I enjoy exploring cross disciplinary research to deliver solutions for complex research problems. Currently I am interested in digital transformation of the Civil infrastructure sector and developing sustainable construction materials incorporating reclaimed resources.

My current research leadership role offers a fantastic opportunity to inspire and lead academics to engage with industry stakeholders and create diverse mechanisms of engagement. I thoroughly enjoy the opportunity to drive large and sustained collaborations with end users to translate academic research through strategic academic-industry partnerships.

Tell us why and how you first got involved with Concrete?

The complexity of designing structures with concrete has sparked my interest as an undergraduate. My first job as a Civil Engineer was managing a construction site of a reinforced concrete water retaining structure where I learnt the challenges of moving from theory to practice. My interest in concrete led to selection of a Ph.D research project on structural properties of very high strength concrete, which developed a failure criterion and a constitutive model for concrete with strengths over 100 MPa. Designing safe infrastructure with new concrete materials, which are not covered by design standards is my area of interest and strength.  During my career I have worked on many research projects and have developed and delivered academic programs on design of reinforced and prestressed concrete structures.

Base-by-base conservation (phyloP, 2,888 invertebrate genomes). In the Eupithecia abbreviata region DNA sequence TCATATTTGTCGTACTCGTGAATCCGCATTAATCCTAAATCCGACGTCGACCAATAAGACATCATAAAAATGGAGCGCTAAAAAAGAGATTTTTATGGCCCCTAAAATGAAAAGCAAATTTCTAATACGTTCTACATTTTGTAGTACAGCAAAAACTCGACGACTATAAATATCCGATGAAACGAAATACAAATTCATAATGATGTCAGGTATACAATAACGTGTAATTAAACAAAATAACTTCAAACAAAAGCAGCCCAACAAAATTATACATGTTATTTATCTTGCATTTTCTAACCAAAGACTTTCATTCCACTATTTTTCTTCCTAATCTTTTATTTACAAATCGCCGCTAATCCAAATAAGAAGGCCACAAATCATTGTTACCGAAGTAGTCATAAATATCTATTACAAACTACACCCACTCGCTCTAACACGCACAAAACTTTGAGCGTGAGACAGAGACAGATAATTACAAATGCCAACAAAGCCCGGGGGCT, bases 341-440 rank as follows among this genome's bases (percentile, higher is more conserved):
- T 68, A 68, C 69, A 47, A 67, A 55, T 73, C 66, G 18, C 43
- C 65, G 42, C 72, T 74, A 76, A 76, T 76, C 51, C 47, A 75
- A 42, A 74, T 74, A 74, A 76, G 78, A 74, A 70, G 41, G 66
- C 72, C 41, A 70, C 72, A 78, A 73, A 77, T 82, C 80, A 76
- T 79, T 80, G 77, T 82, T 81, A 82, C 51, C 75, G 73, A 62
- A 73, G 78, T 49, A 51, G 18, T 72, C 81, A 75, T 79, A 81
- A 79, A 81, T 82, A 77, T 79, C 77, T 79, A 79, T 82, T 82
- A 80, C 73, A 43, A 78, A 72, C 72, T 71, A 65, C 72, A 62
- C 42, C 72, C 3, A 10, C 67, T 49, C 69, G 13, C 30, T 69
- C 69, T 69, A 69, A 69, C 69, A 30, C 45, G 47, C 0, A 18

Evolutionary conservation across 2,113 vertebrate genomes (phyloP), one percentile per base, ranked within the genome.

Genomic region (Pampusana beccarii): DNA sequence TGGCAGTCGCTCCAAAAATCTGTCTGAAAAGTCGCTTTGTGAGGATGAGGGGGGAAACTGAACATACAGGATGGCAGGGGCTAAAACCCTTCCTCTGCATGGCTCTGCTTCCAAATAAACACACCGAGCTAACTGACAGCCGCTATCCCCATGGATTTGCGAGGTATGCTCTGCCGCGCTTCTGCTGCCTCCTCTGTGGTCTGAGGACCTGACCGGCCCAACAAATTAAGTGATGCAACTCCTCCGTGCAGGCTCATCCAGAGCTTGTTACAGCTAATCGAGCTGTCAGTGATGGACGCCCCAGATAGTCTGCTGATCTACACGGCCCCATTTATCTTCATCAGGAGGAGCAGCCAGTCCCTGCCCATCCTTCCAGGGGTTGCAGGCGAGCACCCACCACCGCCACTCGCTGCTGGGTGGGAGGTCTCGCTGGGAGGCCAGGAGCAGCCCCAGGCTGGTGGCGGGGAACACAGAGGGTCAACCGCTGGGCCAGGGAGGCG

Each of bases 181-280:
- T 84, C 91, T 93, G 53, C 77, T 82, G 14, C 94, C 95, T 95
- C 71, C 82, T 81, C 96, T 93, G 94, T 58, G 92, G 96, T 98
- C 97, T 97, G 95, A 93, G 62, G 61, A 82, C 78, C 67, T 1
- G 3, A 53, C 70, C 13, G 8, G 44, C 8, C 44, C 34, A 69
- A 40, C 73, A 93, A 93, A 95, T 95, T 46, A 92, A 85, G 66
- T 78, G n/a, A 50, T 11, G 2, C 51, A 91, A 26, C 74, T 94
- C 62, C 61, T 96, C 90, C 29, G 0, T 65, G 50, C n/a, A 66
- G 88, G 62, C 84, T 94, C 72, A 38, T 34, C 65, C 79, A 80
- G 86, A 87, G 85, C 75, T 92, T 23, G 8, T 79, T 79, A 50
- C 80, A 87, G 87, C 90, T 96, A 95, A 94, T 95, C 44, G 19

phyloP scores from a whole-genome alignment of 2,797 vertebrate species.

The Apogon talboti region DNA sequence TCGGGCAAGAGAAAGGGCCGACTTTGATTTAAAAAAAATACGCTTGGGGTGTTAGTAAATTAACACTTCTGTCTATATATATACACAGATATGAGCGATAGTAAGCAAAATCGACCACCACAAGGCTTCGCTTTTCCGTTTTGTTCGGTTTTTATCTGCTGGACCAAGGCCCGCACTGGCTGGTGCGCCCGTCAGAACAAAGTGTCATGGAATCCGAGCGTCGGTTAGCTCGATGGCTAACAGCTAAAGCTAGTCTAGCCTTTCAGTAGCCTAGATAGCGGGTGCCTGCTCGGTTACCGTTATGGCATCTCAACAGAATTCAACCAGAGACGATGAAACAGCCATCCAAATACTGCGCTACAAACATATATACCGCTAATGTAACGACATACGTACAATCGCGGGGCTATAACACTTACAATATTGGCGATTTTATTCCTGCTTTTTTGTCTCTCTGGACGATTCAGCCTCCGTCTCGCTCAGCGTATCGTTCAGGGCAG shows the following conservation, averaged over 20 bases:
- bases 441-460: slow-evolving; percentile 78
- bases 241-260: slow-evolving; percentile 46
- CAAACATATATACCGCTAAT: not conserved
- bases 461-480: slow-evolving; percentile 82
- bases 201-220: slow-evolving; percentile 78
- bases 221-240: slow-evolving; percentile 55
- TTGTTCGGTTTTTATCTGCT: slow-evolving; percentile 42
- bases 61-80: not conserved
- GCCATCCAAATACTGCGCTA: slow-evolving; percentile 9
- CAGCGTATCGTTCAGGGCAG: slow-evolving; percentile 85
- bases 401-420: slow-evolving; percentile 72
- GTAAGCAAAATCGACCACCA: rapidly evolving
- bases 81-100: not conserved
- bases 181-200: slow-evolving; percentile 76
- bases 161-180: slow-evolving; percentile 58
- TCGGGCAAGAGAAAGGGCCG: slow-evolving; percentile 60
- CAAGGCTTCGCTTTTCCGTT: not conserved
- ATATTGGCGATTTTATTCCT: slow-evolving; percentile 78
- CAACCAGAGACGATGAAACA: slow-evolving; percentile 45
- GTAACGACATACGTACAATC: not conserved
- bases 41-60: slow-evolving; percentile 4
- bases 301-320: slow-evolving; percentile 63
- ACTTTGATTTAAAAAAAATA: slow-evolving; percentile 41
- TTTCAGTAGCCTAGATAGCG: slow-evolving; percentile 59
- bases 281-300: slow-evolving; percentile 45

What do you find most challenging about working in the industry?

In some developed economies, the pathway to translation is fast. In Australia the concrete and construction industry is still very conservative. One issue I find challenging is the long lead time for innovations to be translated into practice. A solution to this is co-creation and co-design of the solutions with industry and creating an evidence base to convince the end users, which is offered through collaborations such as Smartcrete CRC.

If there was one thing you could bring to life to help shape the future of infrastructure, what would it be?

Creative and smart design of materials and structures to enable self-monitoring for optimised maintenance, flexibility of reuse, ease of deconstruction and resource recovery leading to circular solutions.

SmartCrete’s objective is to help guarantee the long-term viability of crucial concrete infrastructure in Australia, what are your thoughts on this?

Concrete being the second largest commodity used in the world, the SmartCrete CRC is addressing an urgent need of the concrete industry in supporting research towards sustainable materials and intelligent infrastructure. Co-creation opportunities provided by the partnerships of industry and academia will open up shorter pathways to impact.

Anything else you would like to add?

The SmartCrete CRC leadership and the researchers have the required credentials to deliver the expected outcomes. I am delighted to be part of the SmartCrete community.